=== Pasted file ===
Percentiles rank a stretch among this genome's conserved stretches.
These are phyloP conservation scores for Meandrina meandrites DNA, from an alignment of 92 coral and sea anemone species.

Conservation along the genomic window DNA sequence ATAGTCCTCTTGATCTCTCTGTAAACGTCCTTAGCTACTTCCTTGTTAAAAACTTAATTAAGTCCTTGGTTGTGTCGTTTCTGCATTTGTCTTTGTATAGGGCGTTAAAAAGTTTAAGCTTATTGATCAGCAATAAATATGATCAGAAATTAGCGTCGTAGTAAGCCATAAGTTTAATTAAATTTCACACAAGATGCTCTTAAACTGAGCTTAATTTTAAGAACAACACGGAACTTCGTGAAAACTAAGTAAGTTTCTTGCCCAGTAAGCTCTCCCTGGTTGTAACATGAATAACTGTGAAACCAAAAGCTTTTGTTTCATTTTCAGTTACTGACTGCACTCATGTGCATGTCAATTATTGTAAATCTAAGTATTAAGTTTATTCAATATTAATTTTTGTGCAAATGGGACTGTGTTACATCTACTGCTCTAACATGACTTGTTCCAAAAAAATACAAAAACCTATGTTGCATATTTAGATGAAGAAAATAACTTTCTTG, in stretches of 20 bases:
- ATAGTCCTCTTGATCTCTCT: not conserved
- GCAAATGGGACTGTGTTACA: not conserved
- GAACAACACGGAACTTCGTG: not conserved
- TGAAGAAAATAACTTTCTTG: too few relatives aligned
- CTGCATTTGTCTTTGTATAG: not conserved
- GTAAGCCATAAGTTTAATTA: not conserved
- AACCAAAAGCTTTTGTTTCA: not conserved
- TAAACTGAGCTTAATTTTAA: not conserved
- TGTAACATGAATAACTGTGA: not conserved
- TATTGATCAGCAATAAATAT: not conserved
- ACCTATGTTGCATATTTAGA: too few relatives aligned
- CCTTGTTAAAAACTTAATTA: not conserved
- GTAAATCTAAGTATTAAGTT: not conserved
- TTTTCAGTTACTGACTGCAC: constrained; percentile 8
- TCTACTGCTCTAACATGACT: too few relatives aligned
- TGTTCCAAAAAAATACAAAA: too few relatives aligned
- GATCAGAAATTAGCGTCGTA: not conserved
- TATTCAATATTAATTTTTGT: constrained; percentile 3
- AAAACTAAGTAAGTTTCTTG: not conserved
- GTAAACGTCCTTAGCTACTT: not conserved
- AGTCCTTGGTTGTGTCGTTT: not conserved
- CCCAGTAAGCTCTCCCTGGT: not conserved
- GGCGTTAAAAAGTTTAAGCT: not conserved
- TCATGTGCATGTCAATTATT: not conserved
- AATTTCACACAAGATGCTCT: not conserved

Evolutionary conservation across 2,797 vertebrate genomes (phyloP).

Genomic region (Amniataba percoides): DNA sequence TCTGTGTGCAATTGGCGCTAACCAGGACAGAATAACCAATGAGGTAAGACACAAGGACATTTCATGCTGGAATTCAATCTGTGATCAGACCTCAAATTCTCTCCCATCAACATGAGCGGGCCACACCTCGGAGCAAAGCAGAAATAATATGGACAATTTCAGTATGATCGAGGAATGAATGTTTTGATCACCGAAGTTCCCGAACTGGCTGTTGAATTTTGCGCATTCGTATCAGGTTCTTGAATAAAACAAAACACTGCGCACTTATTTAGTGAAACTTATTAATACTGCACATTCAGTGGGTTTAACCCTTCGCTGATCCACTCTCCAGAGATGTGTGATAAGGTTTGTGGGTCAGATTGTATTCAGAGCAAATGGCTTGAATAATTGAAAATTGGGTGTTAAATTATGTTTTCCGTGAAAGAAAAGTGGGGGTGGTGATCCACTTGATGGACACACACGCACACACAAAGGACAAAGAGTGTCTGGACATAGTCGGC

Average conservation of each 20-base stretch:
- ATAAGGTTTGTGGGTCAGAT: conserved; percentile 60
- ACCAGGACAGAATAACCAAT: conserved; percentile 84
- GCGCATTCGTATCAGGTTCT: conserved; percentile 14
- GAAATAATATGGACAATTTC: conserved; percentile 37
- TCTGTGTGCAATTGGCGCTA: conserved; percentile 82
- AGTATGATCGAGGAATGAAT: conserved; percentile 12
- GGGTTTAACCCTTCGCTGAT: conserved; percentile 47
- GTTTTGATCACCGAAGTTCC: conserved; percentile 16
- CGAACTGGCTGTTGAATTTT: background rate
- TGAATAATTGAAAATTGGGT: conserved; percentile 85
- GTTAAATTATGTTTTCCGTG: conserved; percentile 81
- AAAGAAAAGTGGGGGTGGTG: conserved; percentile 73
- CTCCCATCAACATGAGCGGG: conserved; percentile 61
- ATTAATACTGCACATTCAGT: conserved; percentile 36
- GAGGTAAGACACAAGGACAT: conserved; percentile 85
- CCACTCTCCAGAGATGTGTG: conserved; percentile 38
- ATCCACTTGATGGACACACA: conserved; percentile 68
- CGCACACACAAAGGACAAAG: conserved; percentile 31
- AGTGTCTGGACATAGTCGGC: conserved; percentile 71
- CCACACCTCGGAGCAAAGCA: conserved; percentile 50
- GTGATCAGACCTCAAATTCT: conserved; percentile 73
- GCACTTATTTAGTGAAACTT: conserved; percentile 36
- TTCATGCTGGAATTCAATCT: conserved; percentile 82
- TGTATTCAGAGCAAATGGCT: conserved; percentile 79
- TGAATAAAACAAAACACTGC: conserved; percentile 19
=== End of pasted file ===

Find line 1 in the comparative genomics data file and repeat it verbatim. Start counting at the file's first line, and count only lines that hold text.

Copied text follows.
Percentiles rank a stretch among this genome's conserved stretches.